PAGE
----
The tide of information today is often overwhelming, and in last semester's Engaging With Information course, students explored what it takes to understand all of this information and how to think about it meaningfully and critically.

From the beginning, Instructor Tiffany Vann Sprecher designed the course to be “flexible and responsive to students’ interests and needs.” Students pursued final projects that answered the initial questions they set out to explore in creative and surprising ways, and one student, Megan Lamberger, wrote their final paper exploring the initial question, “What is information?”, hoping that they could arrive at an answer that led not to an existential crisis but to “something applicable and real.”

Here is their paper in full,  an example of the kind of intentional, personalized learning that occurs when students have the freedom to explore their own ways of apprehending the world and its information: 

     Asking myself “What is Information” always seems to end in a nihilistic crisis.  I’ve always had a talent for going from panic level zero to one hundred in minutes, sometimes seconds.  I start with what feels like a concrete problem or question and manage to end with the belief that it doesn’t matter and probably wasn’t even real to begin with.  This brings me some sense of comfort - if none of it is real than none of it matters and I truly have nothing to worry about.  However, settling on the idea that it’s fake rarely answers my original question and often creates more stress.  If it’s fake, then why do I still feel confused?  My struggle often lies in the ability to draw connections from my philosophical crisis down to something applicable and real.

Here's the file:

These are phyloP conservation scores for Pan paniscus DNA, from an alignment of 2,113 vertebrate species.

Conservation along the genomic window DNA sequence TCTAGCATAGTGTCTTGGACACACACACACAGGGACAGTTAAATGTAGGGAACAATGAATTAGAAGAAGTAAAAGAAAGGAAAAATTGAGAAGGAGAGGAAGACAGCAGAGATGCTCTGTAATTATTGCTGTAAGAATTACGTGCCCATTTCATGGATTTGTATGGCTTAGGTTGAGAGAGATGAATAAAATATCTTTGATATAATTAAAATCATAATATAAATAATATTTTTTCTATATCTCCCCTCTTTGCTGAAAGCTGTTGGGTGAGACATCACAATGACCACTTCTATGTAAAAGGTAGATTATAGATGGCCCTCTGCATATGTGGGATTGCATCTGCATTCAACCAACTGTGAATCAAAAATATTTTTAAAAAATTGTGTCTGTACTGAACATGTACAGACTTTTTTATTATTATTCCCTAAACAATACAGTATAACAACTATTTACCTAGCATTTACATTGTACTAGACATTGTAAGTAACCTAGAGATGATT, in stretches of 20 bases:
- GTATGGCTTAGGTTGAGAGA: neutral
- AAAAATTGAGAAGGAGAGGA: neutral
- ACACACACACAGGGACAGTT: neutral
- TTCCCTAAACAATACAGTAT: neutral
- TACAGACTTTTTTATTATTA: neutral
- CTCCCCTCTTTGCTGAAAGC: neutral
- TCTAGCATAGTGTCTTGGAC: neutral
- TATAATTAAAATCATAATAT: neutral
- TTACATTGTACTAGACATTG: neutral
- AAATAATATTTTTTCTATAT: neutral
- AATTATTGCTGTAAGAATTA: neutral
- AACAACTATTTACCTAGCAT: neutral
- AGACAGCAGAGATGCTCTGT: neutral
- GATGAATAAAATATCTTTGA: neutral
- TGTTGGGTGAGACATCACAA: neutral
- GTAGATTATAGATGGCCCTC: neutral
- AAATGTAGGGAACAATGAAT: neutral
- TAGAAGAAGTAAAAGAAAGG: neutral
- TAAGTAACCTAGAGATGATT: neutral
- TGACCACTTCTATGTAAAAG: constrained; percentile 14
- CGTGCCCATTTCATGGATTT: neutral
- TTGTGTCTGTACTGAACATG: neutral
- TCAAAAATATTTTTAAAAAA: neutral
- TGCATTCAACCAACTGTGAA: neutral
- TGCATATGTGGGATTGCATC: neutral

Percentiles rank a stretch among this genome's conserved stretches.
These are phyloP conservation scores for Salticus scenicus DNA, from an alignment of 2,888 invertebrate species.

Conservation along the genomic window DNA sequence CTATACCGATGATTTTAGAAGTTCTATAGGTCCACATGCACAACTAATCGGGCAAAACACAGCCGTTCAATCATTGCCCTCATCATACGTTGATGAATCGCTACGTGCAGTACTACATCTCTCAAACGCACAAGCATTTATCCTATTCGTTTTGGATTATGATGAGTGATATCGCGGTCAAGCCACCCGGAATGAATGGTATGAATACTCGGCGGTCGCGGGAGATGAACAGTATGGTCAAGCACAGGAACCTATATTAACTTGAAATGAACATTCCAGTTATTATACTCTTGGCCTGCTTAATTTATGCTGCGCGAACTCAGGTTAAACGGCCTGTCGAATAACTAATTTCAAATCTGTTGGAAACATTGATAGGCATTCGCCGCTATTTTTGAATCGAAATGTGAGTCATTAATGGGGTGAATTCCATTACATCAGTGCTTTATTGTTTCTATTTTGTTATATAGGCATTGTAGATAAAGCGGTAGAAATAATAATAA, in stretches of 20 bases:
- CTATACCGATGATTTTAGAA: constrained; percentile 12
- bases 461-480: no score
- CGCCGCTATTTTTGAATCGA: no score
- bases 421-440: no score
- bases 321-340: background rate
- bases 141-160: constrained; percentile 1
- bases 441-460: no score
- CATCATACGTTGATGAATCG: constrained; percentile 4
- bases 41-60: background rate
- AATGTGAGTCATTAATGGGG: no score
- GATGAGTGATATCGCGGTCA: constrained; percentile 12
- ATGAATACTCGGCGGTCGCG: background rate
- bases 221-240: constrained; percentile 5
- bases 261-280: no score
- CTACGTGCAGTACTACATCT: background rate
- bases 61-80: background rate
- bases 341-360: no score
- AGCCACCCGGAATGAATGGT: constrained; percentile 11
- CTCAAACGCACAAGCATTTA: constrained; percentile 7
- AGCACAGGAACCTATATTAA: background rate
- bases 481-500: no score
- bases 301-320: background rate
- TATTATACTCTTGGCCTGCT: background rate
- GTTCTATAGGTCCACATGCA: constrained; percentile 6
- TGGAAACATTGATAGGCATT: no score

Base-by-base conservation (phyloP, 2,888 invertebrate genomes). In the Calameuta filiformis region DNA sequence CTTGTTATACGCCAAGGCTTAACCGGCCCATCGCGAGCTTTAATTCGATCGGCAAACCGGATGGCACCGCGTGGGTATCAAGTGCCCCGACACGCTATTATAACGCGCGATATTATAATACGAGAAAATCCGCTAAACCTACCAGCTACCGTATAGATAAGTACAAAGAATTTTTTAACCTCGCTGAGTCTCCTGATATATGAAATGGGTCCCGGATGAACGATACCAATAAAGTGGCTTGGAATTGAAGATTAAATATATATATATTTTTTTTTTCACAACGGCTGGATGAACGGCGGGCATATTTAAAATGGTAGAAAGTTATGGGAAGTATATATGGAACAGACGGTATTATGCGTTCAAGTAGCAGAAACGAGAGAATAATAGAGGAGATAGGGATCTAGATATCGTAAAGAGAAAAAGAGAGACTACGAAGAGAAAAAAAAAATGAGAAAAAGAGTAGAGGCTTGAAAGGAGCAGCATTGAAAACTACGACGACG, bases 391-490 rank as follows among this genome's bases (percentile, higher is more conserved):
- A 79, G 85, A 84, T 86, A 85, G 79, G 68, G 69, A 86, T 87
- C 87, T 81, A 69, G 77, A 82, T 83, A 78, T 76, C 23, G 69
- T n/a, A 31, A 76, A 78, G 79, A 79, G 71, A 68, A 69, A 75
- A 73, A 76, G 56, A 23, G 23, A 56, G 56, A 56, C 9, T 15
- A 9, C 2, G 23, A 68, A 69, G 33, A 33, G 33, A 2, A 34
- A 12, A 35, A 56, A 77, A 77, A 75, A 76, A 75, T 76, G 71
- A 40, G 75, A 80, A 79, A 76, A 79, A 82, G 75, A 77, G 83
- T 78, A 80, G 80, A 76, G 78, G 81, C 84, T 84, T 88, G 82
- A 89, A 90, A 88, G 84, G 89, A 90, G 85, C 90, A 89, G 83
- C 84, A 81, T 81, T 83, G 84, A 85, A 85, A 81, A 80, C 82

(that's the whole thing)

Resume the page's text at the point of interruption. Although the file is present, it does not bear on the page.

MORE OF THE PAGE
In Engaging with Information we, as a class, got better at asking the hard questions.  We started class by discussing “What is information?’ and wondered if you could call everything information.  The we started to delve into more analytical questions.  Often deceptively simple, the repetitive “why,” was a common theme.  Why was this written?  Why does this matter?  What is the author’s bias and why is it significant?  What are the implications and why should we care?  We were exploring big ideas and expanding our perspectives the way a toddler explores the world for the first time and it’s easy to arrive at the same answer we heard as a kid: because somebody said so. 

      When talking about museums I explored and discovered almost anything could be a museum.  I compared a large history museum to a small independent art museum.  When I started asking “What actually makes these museums?”  I discovered: they both, independently, decided that they were.  The only thing it really took to start a museum was to start a museum.  There were optional hoops to jump through or associations you could join, but at it’s core all it took was the desire to share content with the public.  I was so surprised at the simplicity of it all.  When we think about museums often we think about a trustworthy, powerful organization that we visit to get information, but my experience showed me all it really took was determination.  This means that museums might not be the authority on the topics that society often thinks they are, because you don’t have to be an expert to start a museum.  It also means that museums and information have the potential to be highly accessible sources for information, and may not be as elite and out of reach as they sometimes appear to be.